A team of researchers from MIT (Massachusetts Institute of Technology) have created an independent system for drones. The new system is exclusively designed to find lost hikers under dense forest canopies or any other harsh area.
There is no GPS inside the system. The system will detect the lost hikers with the help of it’s on board computation and wireless communication.
The drones have laser range finders for various tasks such as localisation; path planning and estimation. The drones will create an individual 3D map of the terrain while flying. The algorithm helps the drones to spot the unexplored places and already-searched places; the ground station control fuses each map from the drones and converts it into a global 3D map that can be monitored by rescuers.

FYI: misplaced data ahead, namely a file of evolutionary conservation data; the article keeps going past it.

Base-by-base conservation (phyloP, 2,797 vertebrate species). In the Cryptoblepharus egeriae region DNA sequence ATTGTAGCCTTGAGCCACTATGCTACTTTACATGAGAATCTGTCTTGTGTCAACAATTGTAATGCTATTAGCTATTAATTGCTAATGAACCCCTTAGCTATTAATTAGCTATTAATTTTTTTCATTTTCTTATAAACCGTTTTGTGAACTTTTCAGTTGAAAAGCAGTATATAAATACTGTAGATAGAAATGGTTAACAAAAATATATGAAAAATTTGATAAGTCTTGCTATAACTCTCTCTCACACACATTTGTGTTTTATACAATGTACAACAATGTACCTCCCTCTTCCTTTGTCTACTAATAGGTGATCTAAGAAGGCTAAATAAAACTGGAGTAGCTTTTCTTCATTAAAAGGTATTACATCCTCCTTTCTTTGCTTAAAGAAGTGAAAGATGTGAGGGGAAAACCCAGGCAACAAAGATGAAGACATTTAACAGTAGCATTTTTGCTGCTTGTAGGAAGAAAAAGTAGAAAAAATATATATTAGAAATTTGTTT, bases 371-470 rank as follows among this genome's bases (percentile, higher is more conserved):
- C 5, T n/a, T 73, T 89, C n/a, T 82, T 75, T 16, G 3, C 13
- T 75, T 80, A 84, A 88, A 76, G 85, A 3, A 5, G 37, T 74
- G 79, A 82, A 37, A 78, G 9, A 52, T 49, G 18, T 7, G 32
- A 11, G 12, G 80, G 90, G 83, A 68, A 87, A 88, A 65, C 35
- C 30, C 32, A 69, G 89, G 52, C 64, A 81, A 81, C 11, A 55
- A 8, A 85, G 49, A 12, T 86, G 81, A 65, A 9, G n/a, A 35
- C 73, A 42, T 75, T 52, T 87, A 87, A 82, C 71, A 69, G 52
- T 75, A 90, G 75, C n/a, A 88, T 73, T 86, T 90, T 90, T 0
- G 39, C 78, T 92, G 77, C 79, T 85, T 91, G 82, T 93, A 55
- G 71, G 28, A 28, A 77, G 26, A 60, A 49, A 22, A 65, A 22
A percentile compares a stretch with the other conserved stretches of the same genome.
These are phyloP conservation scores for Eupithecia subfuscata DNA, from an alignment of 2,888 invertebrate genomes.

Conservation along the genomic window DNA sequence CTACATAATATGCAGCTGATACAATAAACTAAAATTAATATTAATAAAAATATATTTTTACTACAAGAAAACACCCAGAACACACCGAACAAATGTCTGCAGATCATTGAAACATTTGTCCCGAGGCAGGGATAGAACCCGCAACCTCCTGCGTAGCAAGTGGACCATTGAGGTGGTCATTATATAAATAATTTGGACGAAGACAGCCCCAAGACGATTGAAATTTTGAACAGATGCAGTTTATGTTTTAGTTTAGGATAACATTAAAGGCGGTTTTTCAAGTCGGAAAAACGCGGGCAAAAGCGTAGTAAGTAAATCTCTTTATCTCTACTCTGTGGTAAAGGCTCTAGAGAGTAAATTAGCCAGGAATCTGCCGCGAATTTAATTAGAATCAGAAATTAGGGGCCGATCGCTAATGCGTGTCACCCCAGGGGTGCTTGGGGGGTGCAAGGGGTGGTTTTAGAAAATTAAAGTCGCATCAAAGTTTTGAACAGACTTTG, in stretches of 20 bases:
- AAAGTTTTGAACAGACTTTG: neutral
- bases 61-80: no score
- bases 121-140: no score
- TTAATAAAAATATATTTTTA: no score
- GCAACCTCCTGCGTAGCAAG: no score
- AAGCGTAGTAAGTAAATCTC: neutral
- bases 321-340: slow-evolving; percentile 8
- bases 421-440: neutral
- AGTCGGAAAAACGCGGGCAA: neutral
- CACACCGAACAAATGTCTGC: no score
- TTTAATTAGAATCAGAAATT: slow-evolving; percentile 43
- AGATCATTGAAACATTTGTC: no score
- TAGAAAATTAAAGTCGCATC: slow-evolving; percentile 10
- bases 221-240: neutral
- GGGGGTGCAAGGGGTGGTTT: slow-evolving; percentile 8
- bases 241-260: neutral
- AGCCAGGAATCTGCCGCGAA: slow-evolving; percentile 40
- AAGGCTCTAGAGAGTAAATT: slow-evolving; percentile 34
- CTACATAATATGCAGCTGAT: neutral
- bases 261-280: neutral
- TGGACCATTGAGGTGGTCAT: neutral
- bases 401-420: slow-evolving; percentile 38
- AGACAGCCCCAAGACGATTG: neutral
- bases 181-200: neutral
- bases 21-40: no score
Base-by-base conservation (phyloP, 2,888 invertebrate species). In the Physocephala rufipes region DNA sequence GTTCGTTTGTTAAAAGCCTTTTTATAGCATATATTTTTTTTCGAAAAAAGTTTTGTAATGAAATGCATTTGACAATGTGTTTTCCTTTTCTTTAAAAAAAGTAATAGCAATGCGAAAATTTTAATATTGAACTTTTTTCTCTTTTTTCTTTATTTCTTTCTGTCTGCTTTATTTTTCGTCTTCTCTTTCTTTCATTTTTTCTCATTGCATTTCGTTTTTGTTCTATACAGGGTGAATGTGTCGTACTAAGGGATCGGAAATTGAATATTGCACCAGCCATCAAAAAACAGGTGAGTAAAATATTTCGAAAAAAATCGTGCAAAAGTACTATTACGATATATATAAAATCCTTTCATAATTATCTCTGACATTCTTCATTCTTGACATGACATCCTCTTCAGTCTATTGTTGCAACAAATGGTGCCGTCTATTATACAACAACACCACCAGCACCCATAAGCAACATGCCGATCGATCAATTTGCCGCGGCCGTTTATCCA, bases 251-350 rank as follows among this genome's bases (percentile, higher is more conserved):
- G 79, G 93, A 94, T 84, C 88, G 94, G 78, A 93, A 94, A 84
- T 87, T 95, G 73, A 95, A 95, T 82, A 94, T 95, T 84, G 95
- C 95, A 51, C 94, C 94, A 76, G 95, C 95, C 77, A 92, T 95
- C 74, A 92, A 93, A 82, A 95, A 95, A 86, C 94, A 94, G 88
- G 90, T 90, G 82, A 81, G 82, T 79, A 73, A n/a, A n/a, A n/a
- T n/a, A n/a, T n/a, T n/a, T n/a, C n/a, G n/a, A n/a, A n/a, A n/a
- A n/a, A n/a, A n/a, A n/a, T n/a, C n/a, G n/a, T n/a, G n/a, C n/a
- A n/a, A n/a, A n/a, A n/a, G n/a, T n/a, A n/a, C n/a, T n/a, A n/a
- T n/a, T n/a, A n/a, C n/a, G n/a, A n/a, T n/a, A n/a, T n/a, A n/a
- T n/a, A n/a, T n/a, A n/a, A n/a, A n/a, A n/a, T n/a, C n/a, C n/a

The researchers carried out the drone testing in a simulated forest, out of which two of the drones were tested inside a forest located within NASA’s Langley centre in the state of Virginia. The drones were mapping a twenty-metre area within 2-5 minutes and fused their maps together in real-time.
According to the researchers, in terms of overall speed and completion time, merging of maps, forest detection and other activities, the drones performed superbly. Rather than attaching cameras on the drones, producing a 3D map is more efficient and reliable.
At this year’s International Symposium on Experimental Robotics conference, the overall result and the report of the experiment and the new development will be showcased. The event will take place in Buenos Aires, Argentina for 4 days (November 5 to 8).